Meagher, Thomas Francis
Thomas Francis Meagher (mär), 1823–67, Irish revolutionary and Union general in the American Civil War, b. Waterford, Ireland. A leader of the Young Ireland movement, he was arrested and condemned to death for his part in the abortive rebellion of 1848, but the sentence was commuted to penal servitude in Van Diemen's Land (now Tasmania). Escaping, he went to New York City in 1852, practiced law, and edited the Irish News. In the Civil War, Meagher fought at the first battle of Bull Run with the famous 69th Regiment and organized (1861–62) the Irish Brigade of New York. His brigade was eventually decimated in fighting with the Army of the Potomac from the Peninsular campaign through Chancellorsville, and Meagher resigned (1863) as brigadier general of volunteers. His resignation was soon canceled, and at the end of the war he was serving under General Sherman. He was appointed secretary of Montana Territory in 1865 and served as temporary governor, but his rule was unpopular. He drowned in the Missouri River near Fort Benton while awaiting a shipment of weapons for the Montana militia. His Speeches on the Legislative Independence of Ireland was published in 1853.
See biography by R. G. Athearn (1949); P. J. Jones, The Irish Brigade (1969).
"Meagher, Thomas Francis." The Columbia Encyclopedia, 6th ed.. . Encyclopedia.com. (December 12, 2018). https://www.encyclopedia.com/reference/encyclopedias-almanacs-transcripts-and-maps/meagher-thomas-francis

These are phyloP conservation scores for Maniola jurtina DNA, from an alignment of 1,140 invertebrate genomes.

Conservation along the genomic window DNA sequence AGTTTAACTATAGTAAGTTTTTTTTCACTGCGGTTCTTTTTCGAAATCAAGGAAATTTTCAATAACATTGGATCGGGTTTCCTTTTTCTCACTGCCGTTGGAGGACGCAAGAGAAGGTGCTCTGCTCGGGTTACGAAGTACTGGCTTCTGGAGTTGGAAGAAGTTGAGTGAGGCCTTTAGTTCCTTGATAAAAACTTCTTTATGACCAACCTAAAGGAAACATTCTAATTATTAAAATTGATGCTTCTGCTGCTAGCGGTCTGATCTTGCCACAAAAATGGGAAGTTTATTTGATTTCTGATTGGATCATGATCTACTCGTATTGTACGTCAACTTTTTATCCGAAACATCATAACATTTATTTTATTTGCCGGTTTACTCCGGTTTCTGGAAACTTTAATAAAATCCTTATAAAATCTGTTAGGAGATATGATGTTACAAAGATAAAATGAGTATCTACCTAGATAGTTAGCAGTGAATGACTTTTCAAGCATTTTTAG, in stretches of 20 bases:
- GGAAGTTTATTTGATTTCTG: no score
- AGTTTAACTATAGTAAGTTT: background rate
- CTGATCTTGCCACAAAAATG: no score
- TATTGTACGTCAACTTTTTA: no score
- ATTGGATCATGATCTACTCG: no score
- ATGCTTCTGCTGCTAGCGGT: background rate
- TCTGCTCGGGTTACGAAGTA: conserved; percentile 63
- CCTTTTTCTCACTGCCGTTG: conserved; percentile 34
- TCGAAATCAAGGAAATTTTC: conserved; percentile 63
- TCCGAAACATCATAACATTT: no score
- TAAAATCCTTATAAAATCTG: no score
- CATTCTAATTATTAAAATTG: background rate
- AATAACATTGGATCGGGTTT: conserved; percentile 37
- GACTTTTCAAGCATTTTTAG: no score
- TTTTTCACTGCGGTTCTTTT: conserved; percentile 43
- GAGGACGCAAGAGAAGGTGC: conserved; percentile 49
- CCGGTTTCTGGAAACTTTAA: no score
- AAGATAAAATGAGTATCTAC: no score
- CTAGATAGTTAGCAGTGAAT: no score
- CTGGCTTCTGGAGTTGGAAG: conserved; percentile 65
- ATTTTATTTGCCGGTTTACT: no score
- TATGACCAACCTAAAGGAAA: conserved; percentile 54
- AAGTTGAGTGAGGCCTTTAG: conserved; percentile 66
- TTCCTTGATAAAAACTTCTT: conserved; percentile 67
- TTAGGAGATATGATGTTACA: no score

"Meagher, Thomas Francis." The Columbia Encyclopedia, 6th ed.. . Retrieved December 12, 2018 from Encyclopedia.com: https://www.encyclopedia.com/reference/encyclopedias-almanacs-transcripts-and-maps/meagher-thomas-francis
Encyclopedia.com gives you the ability to cite reference entries and articles according to common styles from the Modern Language Association (MLA), The Chicago Manual of Style, and the American Psychological Association (APA).
Within the “Cite this article” tool, pick a style to see how all available information looks when formatted according to that style. Then, copy and paste the text into your bibliography or works cited list.
Because each style has its own formatting nuances that evolve over time and not all information is available for every reference entry or article, Encyclopedia.com cannot guarantee each citation it generates. Therefore, it’s best to use Encyclopedia.com citations as a starting point before checking the style against your school or publication’s requirements and the most-recent information available at these sites:
Modern Language Association
The Chicago Manual of Style
American Psychological Association
- Most online reference entries and articles do not have page numbers. Therefore, that information is unavailable for most Encyclopedia.com content. However, the date of retrieval is often important. Refer to each style’s convention regarding the best way to format page numbers and retrieval dates.
- In addition to the MLA, Chicago, and APA styles, your school, university, publication, or institution may have its own requirements for citations. Therefore, be sure to refer to those guidelines when editing your bibliography or works cited list.